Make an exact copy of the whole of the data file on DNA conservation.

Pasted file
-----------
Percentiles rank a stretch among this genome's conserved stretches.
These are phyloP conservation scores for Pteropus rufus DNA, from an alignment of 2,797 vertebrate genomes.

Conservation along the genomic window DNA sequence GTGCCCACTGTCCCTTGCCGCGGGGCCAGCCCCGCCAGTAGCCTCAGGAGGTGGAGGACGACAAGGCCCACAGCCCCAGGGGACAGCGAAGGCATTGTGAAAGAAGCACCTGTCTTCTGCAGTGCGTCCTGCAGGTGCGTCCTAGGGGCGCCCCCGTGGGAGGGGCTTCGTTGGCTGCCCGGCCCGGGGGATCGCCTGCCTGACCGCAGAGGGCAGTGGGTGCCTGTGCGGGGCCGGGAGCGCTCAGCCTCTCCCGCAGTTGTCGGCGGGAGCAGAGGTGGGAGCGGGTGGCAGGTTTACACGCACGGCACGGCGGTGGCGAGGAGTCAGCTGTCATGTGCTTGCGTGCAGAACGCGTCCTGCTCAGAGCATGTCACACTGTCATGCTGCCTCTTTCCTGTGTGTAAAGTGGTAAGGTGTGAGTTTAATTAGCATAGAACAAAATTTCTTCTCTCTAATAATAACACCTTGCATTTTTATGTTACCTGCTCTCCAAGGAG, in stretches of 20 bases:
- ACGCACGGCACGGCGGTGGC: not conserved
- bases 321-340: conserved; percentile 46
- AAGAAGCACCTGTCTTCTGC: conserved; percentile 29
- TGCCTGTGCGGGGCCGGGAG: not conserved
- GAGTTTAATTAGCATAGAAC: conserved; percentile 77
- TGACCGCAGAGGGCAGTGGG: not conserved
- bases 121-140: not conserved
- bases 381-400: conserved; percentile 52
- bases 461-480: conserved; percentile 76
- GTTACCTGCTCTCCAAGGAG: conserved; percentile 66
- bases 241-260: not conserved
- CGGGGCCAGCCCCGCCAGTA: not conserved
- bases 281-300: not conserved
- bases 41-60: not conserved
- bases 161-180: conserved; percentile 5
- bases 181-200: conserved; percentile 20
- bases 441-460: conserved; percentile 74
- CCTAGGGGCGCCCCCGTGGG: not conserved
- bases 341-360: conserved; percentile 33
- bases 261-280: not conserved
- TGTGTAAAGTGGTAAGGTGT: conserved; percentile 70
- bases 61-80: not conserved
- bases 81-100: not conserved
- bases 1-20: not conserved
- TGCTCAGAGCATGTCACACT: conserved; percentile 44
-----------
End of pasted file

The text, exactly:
Percentiles rank a stretch among this genome's conserved stretches.
These are phyloP conservation scores for Pteropus rufus DNA, from an alignment of 2,797 vertebrate genomes.

Conservation along the genomic window DNA sequence GTGCCCACTGTCCCTTGCCGCGGGGCCAGCCCCGCCAGTAGCCTCAGGAGGTGGAGGACGACAAGGCCCACAGCCCCAGGGGACAGCGAAGGCATTGTGAAAGAAGCACCTGTCTTCTGCAGTGCGTCCTGCAGGTGCGTCCTAGGGGCGCCCCCGTGGGAGGGGCTTCGTTGGCTGCCCGGCCCGGGGGATCGCCTGCCTGACCGCAGAGGGCAGTGGGTGCCTGTGCGGGGCCGGGAGCGCTCAGCCTCTCCCGCAGTTGTCGGCGGGAGCAGAGGTGGGAGCGGGTGGCAGGTTTACACGCACGGCACGGCGGTGGCGAGGAGTCAGCTGTCATGTGCTTGCGTGCAGAACGCGTCCTGCTCAGAGCATGTCACACTGTCATGCTGCCTCTTTCCTGTGTGTAAAGTGGTAAGGTGTGAGTTTAATTAGCATAGAACAAAATTTCTTCTCTCTAATAATAACACCTTGCATTTTTATGTTACCTGCTCTCCAAGGAG, in stretches of 20 bases:
- ACGCACGGCACGGCGGTGGC: not conserved
- bases 321-340: conserved; percentile 46
- AAGAAGCACCTGTCTTCTGC: conserved; percentile 29
- TGCCTGTGCGGGGCCGGGAG: not conserved
- GAGTTTAATTAGCATAGAAC: conserved; percentile 77
- TGACCGCAGAGGGCAGTGGG: not conserved
- bases 121-140: not conserved
- bases 381-400: conserved; percentile 52
- bases 461-480: conserved; percentile 76
- GTTACCTGCTCTCCAAGGAG: conserved; percentile 66
- bases 241-260: not conserved
- CGGGGCCAGCCCCGCCAGTA: not conserved
- bases 281-300: not conserved
- bases 41-60: not conserved
- bases 161-180: conserved; percentile 5
- bases 181-200: conserved; percentile 20
- bases 441-460: conserved; percentile 74
- CCTAGGGGCGCCCCCGTGGG: not conserved
- bases 341-360: conserved; percentile 33
- bases 261-280: not conserved
- TGTGTAAAGTGGTAAGGTGT: conserved; percentile 70
- bases 61-80: not conserved
- bases 81-100: not conserved
- bases 1-20: not conserved
- TGCTCAGAGCATGTCACACT: conserved; percentile 44